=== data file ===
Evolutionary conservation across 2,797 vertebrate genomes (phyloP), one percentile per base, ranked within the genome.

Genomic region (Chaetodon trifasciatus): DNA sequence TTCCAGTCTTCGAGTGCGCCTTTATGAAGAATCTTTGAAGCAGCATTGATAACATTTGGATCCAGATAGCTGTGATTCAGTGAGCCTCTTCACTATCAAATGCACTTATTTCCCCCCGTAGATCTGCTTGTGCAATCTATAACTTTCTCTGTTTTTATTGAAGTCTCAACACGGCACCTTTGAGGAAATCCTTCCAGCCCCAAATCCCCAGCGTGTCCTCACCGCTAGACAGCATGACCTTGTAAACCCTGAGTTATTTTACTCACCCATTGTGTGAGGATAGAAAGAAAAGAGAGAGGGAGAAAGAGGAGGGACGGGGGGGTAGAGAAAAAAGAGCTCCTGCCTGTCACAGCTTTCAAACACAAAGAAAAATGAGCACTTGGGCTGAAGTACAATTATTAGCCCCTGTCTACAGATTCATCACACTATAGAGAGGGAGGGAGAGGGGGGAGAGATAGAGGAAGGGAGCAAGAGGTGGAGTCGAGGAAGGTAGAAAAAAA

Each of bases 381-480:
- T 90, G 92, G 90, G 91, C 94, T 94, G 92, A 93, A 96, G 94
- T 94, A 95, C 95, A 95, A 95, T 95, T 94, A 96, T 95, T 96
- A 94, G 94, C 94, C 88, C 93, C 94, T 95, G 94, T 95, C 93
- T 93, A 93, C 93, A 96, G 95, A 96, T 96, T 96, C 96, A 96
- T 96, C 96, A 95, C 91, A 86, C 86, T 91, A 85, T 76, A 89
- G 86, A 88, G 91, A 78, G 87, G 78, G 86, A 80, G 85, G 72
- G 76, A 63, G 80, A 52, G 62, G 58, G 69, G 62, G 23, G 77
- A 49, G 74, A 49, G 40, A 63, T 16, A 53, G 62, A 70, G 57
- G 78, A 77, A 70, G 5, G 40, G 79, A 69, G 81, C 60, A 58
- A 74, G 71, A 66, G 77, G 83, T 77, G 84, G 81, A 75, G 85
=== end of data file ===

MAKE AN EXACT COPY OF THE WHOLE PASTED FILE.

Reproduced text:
Evolutionary conservation across 2,797 vertebrate genomes (phyloP), one percentile per base, ranked within the genome.

Genomic region (Chaetodon trifasciatus): DNA sequence TTCCAGTCTTCGAGTGCGCCTTTATGAAGAATCTTTGAAGCAGCATTGATAACATTTGGATCCAGATAGCTGTGATTCAGTGAGCCTCTTCACTATCAAATGCACTTATTTCCCCCCGTAGATCTGCTTGTGCAATCTATAACTTTCTCTGTTTTTATTGAAGTCTCAACACGGCACCTTTGAGGAAATCCTTCCAGCCCCAAATCCCCAGCGTGTCCTCACCGCTAGACAGCATGACCTTGTAAACCCTGAGTTATTTTACTCACCCATTGTGTGAGGATAGAAAGAAAAGAGAGAGGGAGAAAGAGGAGGGACGGGGGGGTAGAGAAAAAAGAGCTCCTGCCTGTCACAGCTTTCAAACACAAAGAAAAATGAGCACTTGGGCTGAAGTACAATTATTAGCCCCTGTCTACAGATTCATCACACTATAGAGAGGGAGGGAGAGGGGGGAGAGATAGAGGAAGGGAGCAAGAGGTGGAGTCGAGGAAGGTAGAAAAAAA

Each of bases 381-480:
- T 90, G 92, G 90, G 91, C 94, T 94, G 92, A 93, A 96, G 94
- T 94, A 95, C 95, A 95, A 95, T 95, T 94, A 96, T 95, T 96
- A 94, G 94, C 94, C 88, C 93, C 94, T 95, G 94, T 95, C 93
- T 93, A 93, C 93, A 96, G 95, A 96, T 96, T 96, C 96, A 96
- T 96, C 96, A 95, C 91, A 86, C 86, T 91, A 85, T 76, A 89
- G 86, A 88, G 91, A 78, G 87, G 78, G 86, A 80, G 85, G 72
- G 76, A 63, G 80, A 52, G 62, G 58, G 69, G 62, G 23, G 77
- A 49, G 74, A 49, G 40, A 63, T 16, A 53, G 62, A 70, G 57
- G 78, A 77, A 70, G 5, G 40, G 79, A 69, G 81, C 60, A 58
- A 74, G 71, A 66, G 77, G 83, T 77, G 84, G 81, A 75, G 85